PASSENGER TRAINS IN CHICAGO - PRESENT AND PAST
On May 1, 1971, Amtrak assumed responsibility for nearly all intercity passenger trains throughout the United States. This government sponsored agency would thus relieve the private railroads of the financial responsibilities for these money losing passenger trains. Amtrak's start up was initially a shock to railroad passengers and railfans, as suddenly, more than half of America's passenger trains were all at once discontinued. But despite funding uncertainties throughout Amtrak's history, Amtrak has been able to focus on the most promising passenger railroad routes, and now actually carries more passengers than the private railroads did immediately before Amtrak's takeover.
Chicago's commuter and intercity passenger trains once operated out of seven different downtown terminals. Three of those stations are no longer, and Amtrak has consolidated all remaining intercity passenger trains into Union Station. Includes photos.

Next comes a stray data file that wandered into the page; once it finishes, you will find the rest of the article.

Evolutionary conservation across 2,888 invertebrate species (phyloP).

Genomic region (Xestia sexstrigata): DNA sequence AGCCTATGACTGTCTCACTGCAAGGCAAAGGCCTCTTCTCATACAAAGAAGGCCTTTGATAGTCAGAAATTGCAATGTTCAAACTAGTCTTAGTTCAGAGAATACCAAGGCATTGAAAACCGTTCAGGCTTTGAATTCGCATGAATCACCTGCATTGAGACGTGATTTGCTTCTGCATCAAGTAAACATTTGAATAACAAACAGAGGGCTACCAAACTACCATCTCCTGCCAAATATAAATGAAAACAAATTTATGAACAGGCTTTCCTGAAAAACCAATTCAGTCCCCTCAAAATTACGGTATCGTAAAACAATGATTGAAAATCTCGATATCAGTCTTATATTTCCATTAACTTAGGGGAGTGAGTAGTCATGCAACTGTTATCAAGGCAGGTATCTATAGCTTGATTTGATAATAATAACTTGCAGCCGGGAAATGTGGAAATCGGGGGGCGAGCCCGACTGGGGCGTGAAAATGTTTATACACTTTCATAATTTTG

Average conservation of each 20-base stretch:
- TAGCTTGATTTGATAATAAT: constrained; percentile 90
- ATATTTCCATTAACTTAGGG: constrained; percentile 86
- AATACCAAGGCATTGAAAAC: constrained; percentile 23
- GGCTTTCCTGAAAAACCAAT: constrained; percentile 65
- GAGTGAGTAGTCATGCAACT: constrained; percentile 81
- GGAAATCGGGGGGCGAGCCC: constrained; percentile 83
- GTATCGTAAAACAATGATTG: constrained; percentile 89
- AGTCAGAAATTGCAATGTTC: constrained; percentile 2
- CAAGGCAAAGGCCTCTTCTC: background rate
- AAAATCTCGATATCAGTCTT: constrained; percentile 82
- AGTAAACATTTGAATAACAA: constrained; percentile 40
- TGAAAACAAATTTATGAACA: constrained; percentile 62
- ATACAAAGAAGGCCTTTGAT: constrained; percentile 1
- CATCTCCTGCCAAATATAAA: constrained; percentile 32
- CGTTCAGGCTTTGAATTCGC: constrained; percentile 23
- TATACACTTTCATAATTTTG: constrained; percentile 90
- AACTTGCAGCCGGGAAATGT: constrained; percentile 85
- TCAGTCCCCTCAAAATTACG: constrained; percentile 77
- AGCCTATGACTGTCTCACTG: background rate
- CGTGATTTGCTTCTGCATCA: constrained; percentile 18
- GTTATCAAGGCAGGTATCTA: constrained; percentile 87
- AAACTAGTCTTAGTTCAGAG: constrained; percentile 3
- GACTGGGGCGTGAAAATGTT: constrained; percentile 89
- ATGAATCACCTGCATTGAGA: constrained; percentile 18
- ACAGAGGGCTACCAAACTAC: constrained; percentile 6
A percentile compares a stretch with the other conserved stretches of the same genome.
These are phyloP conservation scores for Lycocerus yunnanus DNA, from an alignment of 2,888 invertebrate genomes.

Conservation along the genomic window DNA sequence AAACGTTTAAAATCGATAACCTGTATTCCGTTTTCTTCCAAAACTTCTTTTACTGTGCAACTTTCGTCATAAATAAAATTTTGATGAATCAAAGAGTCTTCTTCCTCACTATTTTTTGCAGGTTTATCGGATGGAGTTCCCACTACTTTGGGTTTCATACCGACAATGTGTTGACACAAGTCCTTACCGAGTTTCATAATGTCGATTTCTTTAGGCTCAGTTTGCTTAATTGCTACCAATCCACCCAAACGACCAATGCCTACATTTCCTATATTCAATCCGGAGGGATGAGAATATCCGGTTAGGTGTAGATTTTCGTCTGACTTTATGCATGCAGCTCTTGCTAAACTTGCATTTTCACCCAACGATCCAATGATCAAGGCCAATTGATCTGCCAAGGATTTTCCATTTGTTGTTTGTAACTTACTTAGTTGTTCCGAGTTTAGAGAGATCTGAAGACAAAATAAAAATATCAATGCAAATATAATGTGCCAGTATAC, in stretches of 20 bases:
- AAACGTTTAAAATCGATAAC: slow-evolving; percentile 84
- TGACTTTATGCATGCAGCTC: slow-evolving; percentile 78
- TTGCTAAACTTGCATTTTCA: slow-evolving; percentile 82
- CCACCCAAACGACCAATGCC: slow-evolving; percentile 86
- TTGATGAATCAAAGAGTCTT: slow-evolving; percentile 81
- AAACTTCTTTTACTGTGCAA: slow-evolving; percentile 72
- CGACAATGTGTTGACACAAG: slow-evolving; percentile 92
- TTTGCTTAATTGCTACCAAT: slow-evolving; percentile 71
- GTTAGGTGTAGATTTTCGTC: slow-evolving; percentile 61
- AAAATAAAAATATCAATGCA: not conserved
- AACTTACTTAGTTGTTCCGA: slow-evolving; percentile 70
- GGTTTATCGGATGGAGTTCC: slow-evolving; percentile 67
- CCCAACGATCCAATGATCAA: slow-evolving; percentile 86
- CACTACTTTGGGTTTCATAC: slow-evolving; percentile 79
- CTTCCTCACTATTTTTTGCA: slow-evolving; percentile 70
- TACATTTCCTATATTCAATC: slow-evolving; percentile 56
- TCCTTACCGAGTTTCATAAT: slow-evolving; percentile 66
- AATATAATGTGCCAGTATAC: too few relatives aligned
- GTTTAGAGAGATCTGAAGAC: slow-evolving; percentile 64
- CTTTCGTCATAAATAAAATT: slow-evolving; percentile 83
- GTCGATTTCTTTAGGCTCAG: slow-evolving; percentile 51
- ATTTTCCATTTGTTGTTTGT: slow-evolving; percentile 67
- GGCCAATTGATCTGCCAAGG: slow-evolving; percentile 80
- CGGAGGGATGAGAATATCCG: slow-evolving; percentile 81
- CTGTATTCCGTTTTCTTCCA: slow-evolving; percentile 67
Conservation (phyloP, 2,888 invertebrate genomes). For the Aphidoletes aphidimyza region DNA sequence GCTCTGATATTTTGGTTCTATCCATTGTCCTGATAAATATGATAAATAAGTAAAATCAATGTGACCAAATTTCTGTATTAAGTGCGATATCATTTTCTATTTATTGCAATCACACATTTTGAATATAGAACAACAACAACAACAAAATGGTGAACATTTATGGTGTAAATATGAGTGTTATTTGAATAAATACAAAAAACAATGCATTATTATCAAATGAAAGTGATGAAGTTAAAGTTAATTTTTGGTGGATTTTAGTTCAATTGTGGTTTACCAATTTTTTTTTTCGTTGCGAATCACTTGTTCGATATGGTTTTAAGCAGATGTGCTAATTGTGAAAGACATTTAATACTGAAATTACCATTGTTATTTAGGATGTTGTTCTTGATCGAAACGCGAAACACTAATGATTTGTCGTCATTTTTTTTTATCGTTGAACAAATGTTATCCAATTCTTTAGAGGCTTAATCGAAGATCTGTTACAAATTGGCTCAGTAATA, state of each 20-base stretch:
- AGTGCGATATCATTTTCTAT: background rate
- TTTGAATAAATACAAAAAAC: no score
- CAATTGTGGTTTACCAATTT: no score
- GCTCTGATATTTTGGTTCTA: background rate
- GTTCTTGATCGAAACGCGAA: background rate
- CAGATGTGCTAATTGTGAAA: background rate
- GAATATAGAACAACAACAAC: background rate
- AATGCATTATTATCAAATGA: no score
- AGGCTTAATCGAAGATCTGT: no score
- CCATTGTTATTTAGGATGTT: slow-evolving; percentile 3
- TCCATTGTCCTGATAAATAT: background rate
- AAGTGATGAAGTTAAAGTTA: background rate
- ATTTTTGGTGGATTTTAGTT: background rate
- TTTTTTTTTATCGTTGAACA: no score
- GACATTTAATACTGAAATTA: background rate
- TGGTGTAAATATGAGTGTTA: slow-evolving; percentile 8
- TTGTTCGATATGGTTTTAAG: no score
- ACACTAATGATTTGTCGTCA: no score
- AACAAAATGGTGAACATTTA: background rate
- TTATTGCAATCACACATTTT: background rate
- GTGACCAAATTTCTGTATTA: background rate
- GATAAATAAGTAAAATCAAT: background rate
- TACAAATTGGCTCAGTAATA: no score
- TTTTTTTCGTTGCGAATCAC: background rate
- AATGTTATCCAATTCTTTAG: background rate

Prior to Amtrak's creation, many private railroads operated passenger trains in and out of Chicago. Included are sample departures and arrivals of trains during various eras, and descriptions of the many different routings to get in and out of the various downtown terminals.
Chicago is Amtrak's main hub outside the Northeast Corridor, with Amtrak trains operating in all different directions. This information will help untangle Amtrak's complex routings.
Passenger trains operated by the private railroads prior to May 1, 1971, and those trains retained by Amtrak.
Because Chicago historically had six separate terminal stations for intercity passenger trains, consolidating all Amtrak trains into Union Station was sometimes a challenge.